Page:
For the third year in a row, the Southern Baptist Convention, the nation's largest Protestant denomination, has reported a decline in the number of baptisms.

While overall membership figures showed a 1 percent increase last year for a total of 14,486,403, baptisms in the strife-torn denomination were down by 5.6 percent. The rate of baptisms is a critical measure of the church dynamics because it is by baptism that new members enter the church.

Officials acknowledged that the overall membership figure is imprecise since there are no formal methods of clearing from church rolls persons who have drifted away.

"Some large churches have thousands of people on the rolls they couldn't find if they had to," said a church official who asked not to be identified.

The statistical report indicated that of the 14.5 million members claimed, 4.2 million "are reported as nonresident members."

In commenting on the decline in baptisms, the press release reporting church statistics noted that "in 1985 it took 41.3 Southern Baptist church members to win one person to Christ" in contrast to a ratio of 1 to 30.2 in 1975 and 20.3 in 1955. Conversion of others to Christ is viewed as the highest purpose of the denomination.

Church leaders would not comment on a possible link between the declining rate of baptisms and the bitter conflict in the church between moderates and conservatives over how the Bible should be interpreted that has gripped Southern Baptists in recent years.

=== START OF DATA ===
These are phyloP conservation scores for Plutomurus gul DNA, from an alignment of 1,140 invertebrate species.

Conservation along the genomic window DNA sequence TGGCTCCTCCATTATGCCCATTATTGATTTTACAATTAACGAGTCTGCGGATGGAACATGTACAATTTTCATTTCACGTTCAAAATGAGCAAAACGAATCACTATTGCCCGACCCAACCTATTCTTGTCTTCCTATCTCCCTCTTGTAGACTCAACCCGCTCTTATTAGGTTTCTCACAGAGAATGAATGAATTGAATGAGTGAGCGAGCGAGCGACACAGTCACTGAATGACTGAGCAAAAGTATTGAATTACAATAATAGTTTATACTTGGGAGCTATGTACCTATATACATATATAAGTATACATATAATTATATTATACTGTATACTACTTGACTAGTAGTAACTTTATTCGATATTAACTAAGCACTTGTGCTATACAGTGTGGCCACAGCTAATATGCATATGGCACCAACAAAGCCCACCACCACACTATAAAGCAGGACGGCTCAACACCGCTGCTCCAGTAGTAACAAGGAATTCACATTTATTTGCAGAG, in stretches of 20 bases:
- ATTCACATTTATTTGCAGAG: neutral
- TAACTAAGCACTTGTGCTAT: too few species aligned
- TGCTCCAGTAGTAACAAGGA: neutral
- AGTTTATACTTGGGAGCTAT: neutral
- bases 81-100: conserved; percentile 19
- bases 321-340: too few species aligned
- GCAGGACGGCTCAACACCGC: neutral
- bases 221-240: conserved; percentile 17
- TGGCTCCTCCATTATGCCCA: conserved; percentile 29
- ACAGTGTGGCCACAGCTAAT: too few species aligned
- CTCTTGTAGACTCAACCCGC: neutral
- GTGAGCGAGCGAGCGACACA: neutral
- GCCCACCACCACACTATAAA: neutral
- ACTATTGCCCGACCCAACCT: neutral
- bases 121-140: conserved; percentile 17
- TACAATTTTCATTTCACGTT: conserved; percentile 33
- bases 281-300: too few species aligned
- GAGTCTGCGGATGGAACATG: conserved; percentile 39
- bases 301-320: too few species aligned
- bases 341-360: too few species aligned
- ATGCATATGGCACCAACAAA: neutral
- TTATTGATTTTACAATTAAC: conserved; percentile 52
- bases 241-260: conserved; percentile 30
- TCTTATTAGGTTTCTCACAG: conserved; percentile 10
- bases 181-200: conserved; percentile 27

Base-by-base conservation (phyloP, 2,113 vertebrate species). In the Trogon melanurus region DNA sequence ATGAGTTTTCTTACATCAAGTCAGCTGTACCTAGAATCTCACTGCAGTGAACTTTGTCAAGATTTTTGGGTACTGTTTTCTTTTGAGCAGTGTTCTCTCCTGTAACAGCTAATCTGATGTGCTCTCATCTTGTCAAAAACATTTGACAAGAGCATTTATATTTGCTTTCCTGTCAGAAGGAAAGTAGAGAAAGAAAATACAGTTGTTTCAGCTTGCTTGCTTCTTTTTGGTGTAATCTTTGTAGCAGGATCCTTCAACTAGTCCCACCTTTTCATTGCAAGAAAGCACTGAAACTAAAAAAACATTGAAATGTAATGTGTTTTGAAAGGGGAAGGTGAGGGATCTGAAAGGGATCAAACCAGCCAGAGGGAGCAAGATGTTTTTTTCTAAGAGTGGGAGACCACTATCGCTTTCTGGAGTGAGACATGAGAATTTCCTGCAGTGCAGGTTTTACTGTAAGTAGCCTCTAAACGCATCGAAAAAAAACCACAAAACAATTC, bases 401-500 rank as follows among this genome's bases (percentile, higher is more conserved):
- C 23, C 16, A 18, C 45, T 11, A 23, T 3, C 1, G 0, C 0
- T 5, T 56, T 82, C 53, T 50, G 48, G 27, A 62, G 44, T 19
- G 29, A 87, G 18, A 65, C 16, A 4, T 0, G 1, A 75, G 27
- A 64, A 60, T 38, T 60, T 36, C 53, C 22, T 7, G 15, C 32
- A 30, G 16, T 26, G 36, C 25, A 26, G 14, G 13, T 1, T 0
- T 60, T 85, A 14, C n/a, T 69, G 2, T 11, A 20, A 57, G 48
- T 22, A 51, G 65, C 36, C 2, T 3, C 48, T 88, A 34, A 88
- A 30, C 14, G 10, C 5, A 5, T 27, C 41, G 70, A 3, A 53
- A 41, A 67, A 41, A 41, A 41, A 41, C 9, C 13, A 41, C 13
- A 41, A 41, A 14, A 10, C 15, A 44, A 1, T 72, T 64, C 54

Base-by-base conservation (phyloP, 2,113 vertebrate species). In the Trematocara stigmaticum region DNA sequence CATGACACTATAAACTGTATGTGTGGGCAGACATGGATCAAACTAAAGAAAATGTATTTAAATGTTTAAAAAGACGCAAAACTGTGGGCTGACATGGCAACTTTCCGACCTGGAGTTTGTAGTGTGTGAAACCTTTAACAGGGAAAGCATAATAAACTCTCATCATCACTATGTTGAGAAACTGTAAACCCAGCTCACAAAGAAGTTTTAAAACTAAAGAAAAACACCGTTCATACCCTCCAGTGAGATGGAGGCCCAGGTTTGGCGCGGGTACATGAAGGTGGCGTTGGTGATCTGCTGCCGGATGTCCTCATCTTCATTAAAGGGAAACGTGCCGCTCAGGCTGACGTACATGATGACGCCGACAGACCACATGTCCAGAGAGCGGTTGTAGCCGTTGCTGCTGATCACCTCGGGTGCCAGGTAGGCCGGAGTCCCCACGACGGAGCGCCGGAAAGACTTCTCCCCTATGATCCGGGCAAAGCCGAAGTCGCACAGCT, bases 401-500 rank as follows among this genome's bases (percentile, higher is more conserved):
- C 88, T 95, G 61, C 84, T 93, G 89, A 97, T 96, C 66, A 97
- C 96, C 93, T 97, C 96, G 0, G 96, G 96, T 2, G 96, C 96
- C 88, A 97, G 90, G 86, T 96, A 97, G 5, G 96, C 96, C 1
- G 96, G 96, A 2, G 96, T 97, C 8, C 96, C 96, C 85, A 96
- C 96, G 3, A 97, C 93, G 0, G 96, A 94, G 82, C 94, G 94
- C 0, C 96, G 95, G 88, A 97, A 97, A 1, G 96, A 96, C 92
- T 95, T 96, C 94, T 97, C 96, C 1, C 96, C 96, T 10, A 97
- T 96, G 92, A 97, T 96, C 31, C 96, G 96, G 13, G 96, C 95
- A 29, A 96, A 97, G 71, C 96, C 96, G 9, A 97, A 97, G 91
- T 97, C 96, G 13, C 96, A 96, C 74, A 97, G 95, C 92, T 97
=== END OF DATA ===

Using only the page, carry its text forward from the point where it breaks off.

In the latest developments in that controversy, SBC lawyers have asked a federal court to dismiss a lawsuit against the denomination brought by four lay persons after last year's annual convention. The plaintiffs, who were messengers, or delegates, to the convention, claim their rights were violated by controversial rulings of SBC President Charles F. Stanley. The rulings in effect denied moderates an opportunity to nominate persons to a key committee.

SBC attorneys, including former U.S. attorney general Griffin Bell of Atlanta, contend that the First Amendment guarantee of church-state separation bars federal courts from entering the dispute.

They also claimed that the dispute involves only "ecclesiastical representational rights" rather than monetary damages of at least $10,000 as is required by federal statutes.

The report of the denomination's 1985 statistics noted a 1.3 percent increase in Sunday school enrollment. It also reported that despite a slowing of membership growth, overall financial contributions last year increased 6 percent for a total of $3.89 billion, of which nearly 16 percent was earmarked for missions.